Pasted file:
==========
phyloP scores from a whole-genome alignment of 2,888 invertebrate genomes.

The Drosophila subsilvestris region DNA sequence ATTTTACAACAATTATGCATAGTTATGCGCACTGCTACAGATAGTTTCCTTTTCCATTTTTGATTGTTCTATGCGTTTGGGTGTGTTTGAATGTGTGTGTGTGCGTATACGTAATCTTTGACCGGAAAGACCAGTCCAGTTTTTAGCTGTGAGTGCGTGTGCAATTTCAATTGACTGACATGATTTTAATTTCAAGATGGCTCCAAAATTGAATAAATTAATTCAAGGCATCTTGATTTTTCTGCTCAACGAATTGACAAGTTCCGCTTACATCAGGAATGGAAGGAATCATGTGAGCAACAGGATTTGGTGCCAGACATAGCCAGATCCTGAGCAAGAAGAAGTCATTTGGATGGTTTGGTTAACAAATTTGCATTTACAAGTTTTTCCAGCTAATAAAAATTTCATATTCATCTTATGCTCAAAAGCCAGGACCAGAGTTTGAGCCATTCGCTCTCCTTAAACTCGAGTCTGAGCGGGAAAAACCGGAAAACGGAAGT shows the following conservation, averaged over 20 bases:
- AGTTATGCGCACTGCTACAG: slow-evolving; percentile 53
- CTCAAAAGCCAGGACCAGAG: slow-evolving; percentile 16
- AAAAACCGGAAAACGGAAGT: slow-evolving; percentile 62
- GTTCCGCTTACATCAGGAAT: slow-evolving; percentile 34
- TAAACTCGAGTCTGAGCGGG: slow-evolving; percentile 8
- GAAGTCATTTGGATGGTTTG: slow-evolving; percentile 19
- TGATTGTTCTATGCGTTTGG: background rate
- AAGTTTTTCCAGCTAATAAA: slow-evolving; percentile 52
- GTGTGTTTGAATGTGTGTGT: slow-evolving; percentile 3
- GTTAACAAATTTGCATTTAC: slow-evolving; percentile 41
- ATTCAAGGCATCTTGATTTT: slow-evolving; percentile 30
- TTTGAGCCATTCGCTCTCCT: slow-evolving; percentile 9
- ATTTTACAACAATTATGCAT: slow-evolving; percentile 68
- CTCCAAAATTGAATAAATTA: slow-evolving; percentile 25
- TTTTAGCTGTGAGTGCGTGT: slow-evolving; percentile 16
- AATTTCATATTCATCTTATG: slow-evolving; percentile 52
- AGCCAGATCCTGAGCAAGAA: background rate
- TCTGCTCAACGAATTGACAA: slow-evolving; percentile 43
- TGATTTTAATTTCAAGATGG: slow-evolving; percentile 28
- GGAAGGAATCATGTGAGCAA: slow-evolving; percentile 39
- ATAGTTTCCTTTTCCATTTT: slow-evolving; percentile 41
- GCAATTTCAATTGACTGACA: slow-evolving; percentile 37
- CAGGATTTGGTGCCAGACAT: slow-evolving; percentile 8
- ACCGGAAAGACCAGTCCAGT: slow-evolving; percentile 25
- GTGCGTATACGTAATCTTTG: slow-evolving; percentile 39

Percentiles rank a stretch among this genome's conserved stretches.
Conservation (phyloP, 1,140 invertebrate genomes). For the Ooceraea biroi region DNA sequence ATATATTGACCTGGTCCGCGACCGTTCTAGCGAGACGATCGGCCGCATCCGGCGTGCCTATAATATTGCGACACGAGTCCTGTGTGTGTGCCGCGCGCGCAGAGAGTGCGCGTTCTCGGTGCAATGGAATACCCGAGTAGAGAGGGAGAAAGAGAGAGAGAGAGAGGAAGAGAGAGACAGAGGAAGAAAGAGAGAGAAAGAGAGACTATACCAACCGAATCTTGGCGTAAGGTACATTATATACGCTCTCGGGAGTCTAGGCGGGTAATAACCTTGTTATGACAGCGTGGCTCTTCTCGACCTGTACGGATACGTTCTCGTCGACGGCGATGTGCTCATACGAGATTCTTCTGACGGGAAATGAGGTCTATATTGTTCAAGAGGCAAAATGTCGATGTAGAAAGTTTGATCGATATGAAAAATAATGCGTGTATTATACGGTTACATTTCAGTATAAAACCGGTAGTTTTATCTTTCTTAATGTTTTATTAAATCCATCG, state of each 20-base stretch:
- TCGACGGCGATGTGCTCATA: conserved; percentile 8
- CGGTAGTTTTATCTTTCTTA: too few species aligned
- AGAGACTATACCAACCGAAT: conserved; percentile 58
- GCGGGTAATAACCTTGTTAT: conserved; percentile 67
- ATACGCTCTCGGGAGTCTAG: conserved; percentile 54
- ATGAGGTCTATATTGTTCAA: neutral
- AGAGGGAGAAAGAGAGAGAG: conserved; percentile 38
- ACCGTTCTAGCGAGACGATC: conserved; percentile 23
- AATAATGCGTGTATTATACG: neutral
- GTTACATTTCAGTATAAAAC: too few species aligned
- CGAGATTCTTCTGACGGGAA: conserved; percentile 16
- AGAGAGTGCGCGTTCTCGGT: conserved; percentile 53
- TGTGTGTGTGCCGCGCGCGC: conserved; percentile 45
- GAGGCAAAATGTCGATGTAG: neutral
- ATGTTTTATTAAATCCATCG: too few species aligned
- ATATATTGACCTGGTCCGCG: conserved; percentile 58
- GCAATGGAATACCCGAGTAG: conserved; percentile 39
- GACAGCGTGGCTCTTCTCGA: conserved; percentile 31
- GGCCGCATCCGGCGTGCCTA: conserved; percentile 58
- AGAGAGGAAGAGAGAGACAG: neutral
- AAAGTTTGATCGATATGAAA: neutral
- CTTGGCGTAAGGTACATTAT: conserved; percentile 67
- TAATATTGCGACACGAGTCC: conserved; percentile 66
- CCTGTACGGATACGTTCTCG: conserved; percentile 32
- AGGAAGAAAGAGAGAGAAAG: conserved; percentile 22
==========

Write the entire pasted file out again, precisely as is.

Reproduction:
phyloP scores from a whole-genome alignment of 2,888 invertebrate genomes.

The Drosophila subsilvestris region DNA sequence ATTTTACAACAATTATGCATAGTTATGCGCACTGCTACAGATAGTTTCCTTTTCCATTTTTGATTGTTCTATGCGTTTGGGTGTGTTTGAATGTGTGTGTGTGCGTATACGTAATCTTTGACCGGAAAGACCAGTCCAGTTTTTAGCTGTGAGTGCGTGTGCAATTTCAATTGACTGACATGATTTTAATTTCAAGATGGCTCCAAAATTGAATAAATTAATTCAAGGCATCTTGATTTTTCTGCTCAACGAATTGACAAGTTCCGCTTACATCAGGAATGGAAGGAATCATGTGAGCAACAGGATTTGGTGCCAGACATAGCCAGATCCTGAGCAAGAAGAAGTCATTTGGATGGTTTGGTTAACAAATTTGCATTTACAAGTTTTTCCAGCTAATAAAAATTTCATATTCATCTTATGCTCAAAAGCCAGGACCAGAGTTTGAGCCATTCGCTCTCCTTAAACTCGAGTCTGAGCGGGAAAAACCGGAAAACGGAAGT shows the following conservation, averaged over 20 bases:
- AGTTATGCGCACTGCTACAG: slow-evolving; percentile 53
- CTCAAAAGCCAGGACCAGAG: slow-evolving; percentile 16
- AAAAACCGGAAAACGGAAGT: slow-evolving; percentile 62
- GTTCCGCTTACATCAGGAAT: slow-evolving; percentile 34
- TAAACTCGAGTCTGAGCGGG: slow-evolving; percentile 8
- GAAGTCATTTGGATGGTTTG: slow-evolving; percentile 19
- TGATTGTTCTATGCGTTTGG: background rate
- AAGTTTTTCCAGCTAATAAA: slow-evolving; percentile 52
- GTGTGTTTGAATGTGTGTGT: slow-evolving; percentile 3
- GTTAACAAATTTGCATTTAC: slow-evolving; percentile 41
- ATTCAAGGCATCTTGATTTT: slow-evolving; percentile 30
- TTTGAGCCATTCGCTCTCCT: slow-evolving; percentile 9
- ATTTTACAACAATTATGCAT: slow-evolving; percentile 68
- CTCCAAAATTGAATAAATTA: slow-evolving; percentile 25
- TTTTAGCTGTGAGTGCGTGT: slow-evolving; percentile 16
- AATTTCATATTCATCTTATG: slow-evolving; percentile 52
- AGCCAGATCCTGAGCAAGAA: background rate
- TCTGCTCAACGAATTGACAA: slow-evolving; percentile 43
- TGATTTTAATTTCAAGATGG: slow-evolving; percentile 28
- GGAAGGAATCATGTGAGCAA: slow-evolving; percentile 39
- ATAGTTTCCTTTTCCATTTT: slow-evolving; percentile 41
- GCAATTTCAATTGACTGACA: slow-evolving; percentile 37
- CAGGATTTGGTGCCAGACAT: slow-evolving; percentile 8
- ACCGGAAAGACCAGTCCAGT: slow-evolving; percentile 25
- GTGCGTATACGTAATCTTTG: slow-evolving; percentile 39

Percentiles rank a stretch among this genome's conserved stretches.
Conservation (phyloP, 1,140 invertebrate genomes). For the Ooceraea biroi region DNA sequence ATATATTGACCTGGTCCGCGACCGTTCTAGCGAGACGATCGGCCGCATCCGGCGTGCCTATAATATTGCGACACGAGTCCTGTGTGTGTGCCGCGCGCGCAGAGAGTGCGCGTTCTCGGTGCAATGGAATACCCGAGTAGAGAGGGAGAAAGAGAGAGAGAGAGAGGAAGAGAGAGACAGAGGAAGAAAGAGAGAGAAAGAGAGACTATACCAACCGAATCTTGGCGTAAGGTACATTATATACGCTCTCGGGAGTCTAGGCGGGTAATAACCTTGTTATGACAGCGTGGCTCTTCTCGACCTGTACGGATACGTTCTCGTCGACGGCGATGTGCTCATACGAGATTCTTCTGACGGGAAATGAGGTCTATATTGTTCAAGAGGCAAAATGTCGATGTAGAAAGTTTGATCGATATGAAAAATAATGCGTGTATTATACGGTTACATTTCAGTATAAAACCGGTAGTTTTATCTTTCTTAATGTTTTATTAAATCCATCG, state of each 20-base stretch:
- TCGACGGCGATGTGCTCATA: conserved; percentile 8
- CGGTAGTTTTATCTTTCTTA: too few species aligned
- AGAGACTATACCAACCGAAT: conserved; percentile 58
- GCGGGTAATAACCTTGTTAT: conserved; percentile 67
- ATACGCTCTCGGGAGTCTAG: conserved; percentile 54
- ATGAGGTCTATATTGTTCAA: neutral
- AGAGGGAGAAAGAGAGAGAG: conserved; percentile 38
- ACCGTTCTAGCGAGACGATC: conserved; percentile 23
- AATAATGCGTGTATTATACG: neutral
- GTTACATTTCAGTATAAAAC: too few species aligned
- CGAGATTCTTCTGACGGGAA: conserved; percentile 16
- AGAGAGTGCGCGTTCTCGGT: conserved; percentile 53
- TGTGTGTGTGCCGCGCGCGC: conserved; percentile 45
- GAGGCAAAATGTCGATGTAG: neutral
- ATGTTTTATTAAATCCATCG: too few species aligned
- ATATATTGACCTGGTCCGCG: conserved; percentile 58
- GCAATGGAATACCCGAGTAG: conserved; percentile 39
- GACAGCGTGGCTCTTCTCGA: conserved; percentile 31
- GGCCGCATCCGGCGTGCCTA: conserved; percentile 58
- AGAGAGGAAGAGAGAGACAG: neutral
- AAAGTTTGATCGATATGAAA: neutral
- CTTGGCGTAAGGTACATTAT: conserved; percentile 67
- TAATATTGCGACACGAGTCC: conserved; percentile 66
- CCTGTACGGATACGTTCTCG: conserved; percentile 32
- AGGAAGAAAGAGAGAGAAAG: conserved; percentile 22